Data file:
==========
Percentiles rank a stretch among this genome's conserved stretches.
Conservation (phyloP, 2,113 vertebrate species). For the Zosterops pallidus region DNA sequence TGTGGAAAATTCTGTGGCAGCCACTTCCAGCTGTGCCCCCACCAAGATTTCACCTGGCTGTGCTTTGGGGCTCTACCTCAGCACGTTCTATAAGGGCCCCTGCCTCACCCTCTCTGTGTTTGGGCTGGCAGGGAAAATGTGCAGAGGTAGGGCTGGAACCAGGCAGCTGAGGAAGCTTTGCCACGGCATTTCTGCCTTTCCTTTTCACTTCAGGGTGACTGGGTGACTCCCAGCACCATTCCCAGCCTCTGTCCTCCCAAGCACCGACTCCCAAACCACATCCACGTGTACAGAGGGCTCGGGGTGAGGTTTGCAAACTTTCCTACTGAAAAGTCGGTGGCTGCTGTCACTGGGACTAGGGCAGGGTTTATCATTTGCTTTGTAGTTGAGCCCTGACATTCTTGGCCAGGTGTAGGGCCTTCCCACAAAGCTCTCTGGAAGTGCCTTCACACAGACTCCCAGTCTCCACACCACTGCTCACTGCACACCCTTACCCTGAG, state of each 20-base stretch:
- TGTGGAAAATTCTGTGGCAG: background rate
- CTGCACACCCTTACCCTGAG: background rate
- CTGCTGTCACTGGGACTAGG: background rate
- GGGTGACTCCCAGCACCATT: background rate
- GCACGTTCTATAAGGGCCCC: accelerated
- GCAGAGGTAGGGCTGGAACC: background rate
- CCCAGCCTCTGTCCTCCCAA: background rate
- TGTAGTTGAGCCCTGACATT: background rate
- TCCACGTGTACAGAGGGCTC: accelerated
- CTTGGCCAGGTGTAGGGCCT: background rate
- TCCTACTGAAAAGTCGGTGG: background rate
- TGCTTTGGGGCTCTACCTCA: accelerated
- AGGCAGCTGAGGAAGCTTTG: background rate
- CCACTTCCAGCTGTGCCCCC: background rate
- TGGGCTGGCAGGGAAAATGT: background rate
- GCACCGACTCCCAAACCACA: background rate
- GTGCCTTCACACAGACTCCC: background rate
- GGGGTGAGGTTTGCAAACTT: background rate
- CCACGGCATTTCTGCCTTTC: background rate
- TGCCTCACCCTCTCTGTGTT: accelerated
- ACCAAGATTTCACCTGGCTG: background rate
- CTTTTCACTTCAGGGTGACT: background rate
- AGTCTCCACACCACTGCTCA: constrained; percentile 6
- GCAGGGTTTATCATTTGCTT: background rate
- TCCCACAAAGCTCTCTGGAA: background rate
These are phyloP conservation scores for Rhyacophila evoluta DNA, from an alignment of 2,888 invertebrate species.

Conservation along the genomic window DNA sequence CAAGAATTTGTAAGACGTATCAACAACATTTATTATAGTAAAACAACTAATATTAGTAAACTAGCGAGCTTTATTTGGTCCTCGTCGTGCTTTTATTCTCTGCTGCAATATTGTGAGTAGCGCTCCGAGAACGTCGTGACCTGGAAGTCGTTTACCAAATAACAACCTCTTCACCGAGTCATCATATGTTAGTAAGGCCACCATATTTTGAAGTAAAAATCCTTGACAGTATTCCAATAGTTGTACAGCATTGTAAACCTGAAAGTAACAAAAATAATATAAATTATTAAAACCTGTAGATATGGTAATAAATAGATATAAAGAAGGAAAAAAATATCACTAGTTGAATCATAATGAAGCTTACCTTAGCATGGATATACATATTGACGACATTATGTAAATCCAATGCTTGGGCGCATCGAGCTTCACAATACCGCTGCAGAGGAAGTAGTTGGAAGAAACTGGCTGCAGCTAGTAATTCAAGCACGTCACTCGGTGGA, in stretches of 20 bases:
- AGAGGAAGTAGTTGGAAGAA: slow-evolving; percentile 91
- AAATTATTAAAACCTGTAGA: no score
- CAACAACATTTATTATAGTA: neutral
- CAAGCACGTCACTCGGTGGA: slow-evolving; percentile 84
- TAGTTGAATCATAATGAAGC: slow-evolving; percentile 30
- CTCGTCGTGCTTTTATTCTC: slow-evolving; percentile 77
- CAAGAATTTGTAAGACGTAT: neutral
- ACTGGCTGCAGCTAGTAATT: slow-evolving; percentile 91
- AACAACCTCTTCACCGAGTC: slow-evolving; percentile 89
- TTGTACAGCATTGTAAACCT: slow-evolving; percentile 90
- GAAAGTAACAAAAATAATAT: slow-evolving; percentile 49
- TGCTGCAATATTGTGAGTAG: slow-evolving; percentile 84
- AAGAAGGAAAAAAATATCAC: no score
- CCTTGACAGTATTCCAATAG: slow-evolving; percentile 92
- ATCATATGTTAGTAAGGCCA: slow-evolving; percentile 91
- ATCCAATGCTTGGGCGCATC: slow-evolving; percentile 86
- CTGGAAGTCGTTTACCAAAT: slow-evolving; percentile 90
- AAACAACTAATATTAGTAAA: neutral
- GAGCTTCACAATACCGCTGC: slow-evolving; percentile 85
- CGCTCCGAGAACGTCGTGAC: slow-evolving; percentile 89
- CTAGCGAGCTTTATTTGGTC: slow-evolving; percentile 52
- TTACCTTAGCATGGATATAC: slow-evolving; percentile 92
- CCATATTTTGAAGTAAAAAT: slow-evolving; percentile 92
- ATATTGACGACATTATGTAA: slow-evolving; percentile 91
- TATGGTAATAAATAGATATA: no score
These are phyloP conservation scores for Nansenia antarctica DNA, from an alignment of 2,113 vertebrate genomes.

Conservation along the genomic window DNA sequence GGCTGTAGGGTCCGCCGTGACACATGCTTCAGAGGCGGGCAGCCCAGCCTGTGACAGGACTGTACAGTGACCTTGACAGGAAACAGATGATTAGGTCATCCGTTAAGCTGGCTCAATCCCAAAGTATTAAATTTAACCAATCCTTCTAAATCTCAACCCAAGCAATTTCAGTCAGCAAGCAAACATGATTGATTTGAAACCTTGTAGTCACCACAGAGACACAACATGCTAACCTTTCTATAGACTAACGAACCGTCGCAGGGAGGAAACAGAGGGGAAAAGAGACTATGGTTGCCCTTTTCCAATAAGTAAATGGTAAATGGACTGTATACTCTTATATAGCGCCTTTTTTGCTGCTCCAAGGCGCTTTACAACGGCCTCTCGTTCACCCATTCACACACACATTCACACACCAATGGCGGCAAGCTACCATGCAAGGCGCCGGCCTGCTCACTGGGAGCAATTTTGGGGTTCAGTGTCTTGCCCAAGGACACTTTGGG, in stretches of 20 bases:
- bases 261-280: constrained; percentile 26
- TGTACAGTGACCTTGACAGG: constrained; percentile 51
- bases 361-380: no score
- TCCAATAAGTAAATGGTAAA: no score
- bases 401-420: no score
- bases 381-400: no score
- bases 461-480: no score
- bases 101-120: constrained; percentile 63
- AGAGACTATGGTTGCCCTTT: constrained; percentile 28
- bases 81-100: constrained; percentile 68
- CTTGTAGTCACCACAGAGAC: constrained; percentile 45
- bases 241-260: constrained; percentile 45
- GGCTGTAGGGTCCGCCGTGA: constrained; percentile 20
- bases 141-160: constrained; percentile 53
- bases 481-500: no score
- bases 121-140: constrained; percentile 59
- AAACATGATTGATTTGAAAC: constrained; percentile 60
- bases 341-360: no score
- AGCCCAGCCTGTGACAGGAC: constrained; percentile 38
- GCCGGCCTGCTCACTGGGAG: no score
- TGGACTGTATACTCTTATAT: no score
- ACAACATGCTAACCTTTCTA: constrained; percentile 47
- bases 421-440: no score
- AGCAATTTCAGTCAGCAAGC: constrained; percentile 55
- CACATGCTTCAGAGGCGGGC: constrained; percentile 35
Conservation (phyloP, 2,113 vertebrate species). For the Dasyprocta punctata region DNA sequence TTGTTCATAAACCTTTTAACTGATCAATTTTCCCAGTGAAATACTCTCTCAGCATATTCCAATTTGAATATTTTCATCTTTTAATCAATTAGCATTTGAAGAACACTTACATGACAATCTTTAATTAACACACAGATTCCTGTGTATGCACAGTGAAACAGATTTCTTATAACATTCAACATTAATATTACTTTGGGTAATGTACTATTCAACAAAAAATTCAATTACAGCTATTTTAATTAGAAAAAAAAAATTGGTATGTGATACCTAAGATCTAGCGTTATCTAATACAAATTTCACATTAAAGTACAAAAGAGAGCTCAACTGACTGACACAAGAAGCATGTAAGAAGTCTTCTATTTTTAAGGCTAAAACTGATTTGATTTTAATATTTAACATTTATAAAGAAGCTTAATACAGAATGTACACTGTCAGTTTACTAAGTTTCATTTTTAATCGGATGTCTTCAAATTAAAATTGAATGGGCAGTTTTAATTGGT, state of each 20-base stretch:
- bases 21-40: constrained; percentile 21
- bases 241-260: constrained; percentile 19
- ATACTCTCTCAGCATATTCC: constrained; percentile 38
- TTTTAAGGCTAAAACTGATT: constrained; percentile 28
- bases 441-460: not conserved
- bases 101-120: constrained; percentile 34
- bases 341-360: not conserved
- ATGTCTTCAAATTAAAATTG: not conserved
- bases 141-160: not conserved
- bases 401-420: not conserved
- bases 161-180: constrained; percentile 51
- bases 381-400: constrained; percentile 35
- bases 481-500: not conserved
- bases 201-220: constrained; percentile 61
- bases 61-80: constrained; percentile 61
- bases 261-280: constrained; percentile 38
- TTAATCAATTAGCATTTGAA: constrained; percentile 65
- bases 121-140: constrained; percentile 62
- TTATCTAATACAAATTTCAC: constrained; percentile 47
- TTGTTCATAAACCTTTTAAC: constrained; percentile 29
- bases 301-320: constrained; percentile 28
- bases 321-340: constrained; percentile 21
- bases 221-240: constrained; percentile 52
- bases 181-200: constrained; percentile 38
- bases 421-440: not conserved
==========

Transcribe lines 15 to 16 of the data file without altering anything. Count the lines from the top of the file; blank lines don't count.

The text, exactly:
- AGGCAGCTGAGGAAGCTTTG: background rate
- CCACTTCCAGCTGTGCCCCC: background rate